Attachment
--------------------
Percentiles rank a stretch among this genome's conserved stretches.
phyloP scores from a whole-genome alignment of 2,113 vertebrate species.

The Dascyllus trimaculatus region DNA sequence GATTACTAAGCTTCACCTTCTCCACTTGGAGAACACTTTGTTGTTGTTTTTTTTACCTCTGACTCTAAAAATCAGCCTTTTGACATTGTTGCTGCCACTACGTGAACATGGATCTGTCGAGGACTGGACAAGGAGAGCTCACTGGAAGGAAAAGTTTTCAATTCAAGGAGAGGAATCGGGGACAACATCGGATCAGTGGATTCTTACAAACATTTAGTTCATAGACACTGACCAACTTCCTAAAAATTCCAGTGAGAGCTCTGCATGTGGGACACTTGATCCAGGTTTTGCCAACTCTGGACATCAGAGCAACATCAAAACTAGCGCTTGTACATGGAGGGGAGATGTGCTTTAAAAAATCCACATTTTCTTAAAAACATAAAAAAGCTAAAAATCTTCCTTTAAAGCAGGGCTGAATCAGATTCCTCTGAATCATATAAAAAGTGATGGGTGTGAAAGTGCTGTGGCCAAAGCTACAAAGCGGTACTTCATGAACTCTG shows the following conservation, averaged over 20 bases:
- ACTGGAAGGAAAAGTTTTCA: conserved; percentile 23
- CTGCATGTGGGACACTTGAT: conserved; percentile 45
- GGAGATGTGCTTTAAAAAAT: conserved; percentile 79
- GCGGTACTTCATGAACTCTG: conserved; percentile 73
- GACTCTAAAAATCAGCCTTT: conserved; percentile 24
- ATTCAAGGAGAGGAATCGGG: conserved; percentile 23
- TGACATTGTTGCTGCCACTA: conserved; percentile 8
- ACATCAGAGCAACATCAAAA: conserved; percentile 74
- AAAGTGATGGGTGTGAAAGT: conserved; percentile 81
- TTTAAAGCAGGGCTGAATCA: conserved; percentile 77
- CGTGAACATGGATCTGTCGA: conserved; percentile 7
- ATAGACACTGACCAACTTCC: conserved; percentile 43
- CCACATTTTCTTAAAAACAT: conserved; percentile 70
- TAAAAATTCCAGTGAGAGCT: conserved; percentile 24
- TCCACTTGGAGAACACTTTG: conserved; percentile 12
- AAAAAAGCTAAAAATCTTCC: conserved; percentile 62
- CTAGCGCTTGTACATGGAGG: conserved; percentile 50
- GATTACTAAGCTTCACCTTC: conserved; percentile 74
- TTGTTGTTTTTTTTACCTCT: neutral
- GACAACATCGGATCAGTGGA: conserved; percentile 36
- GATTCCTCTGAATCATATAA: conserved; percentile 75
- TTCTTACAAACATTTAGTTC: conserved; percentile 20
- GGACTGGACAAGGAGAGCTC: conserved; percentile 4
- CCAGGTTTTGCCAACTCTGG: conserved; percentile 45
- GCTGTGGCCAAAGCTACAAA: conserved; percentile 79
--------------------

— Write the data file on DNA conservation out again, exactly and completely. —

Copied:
Percentiles rank a stretch among this genome's conserved stretches.
phyloP scores from a whole-genome alignment of 2,113 vertebrate species.

The Dascyllus trimaculatus region DNA sequence GATTACTAAGCTTCACCTTCTCCACTTGGAGAACACTTTGTTGTTGTTTTTTTTACCTCTGACTCTAAAAATCAGCCTTTTGACATTGTTGCTGCCACTACGTGAACATGGATCTGTCGAGGACTGGACAAGGAGAGCTCACTGGAAGGAAAAGTTTTCAATTCAAGGAGAGGAATCGGGGACAACATCGGATCAGTGGATTCTTACAAACATTTAGTTCATAGACACTGACCAACTTCCTAAAAATTCCAGTGAGAGCTCTGCATGTGGGACACTTGATCCAGGTTTTGCCAACTCTGGACATCAGAGCAACATCAAAACTAGCGCTTGTACATGGAGGGGAGATGTGCTTTAAAAAATCCACATTTTCTTAAAAACATAAAAAAGCTAAAAATCTTCCTTTAAAGCAGGGCTGAATCAGATTCCTCTGAATCATATAAAAAGTGATGGGTGTGAAAGTGCTGTGGCCAAAGCTACAAAGCGGTACTTCATGAACTCTG shows the following conservation, averaged over 20 bases:
- ACTGGAAGGAAAAGTTTTCA: conserved; percentile 23
- CTGCATGTGGGACACTTGAT: conserved; percentile 45
- GGAGATGTGCTTTAAAAAAT: conserved; percentile 79
- GCGGTACTTCATGAACTCTG: conserved; percentile 73
- GACTCTAAAAATCAGCCTTT: conserved; percentile 24
- ATTCAAGGAGAGGAATCGGG: conserved; percentile 23
- TGACATTGTTGCTGCCACTA: conserved; percentile 8
- ACATCAGAGCAACATCAAAA: conserved; percentile 74
- AAAGTGATGGGTGTGAAAGT: conserved; percentile 81
- TTTAAAGCAGGGCTGAATCA: conserved; percentile 77
- CGTGAACATGGATCTGTCGA: conserved; percentile 7
- ATAGACACTGACCAACTTCC: conserved; percentile 43
- CCACATTTTCTTAAAAACAT: conserved; percentile 70
- TAAAAATTCCAGTGAGAGCT: conserved; percentile 24
- TCCACTTGGAGAACACTTTG: conserved; percentile 12
- AAAAAAGCTAAAAATCTTCC: conserved; percentile 62
- CTAGCGCTTGTACATGGAGG: conserved; percentile 50
- GATTACTAAGCTTCACCTTC: conserved; percentile 74
- TTGTTGTTTTTTTTACCTCT: neutral
- GACAACATCGGATCAGTGGA: conserved; percentile 36
- GATTCCTCTGAATCATATAA: conserved; percentile 75
- TTCTTACAAACATTTAGTTC: conserved; percentile 20
- GGACTGGACAAGGAGAGCTC: conserved; percentile 4
- CCAGGTTTTGCCAACTCTGG: conserved; percentile 45
- GCTGTGGCCAAAGCTACAAA: conserved; percentile 79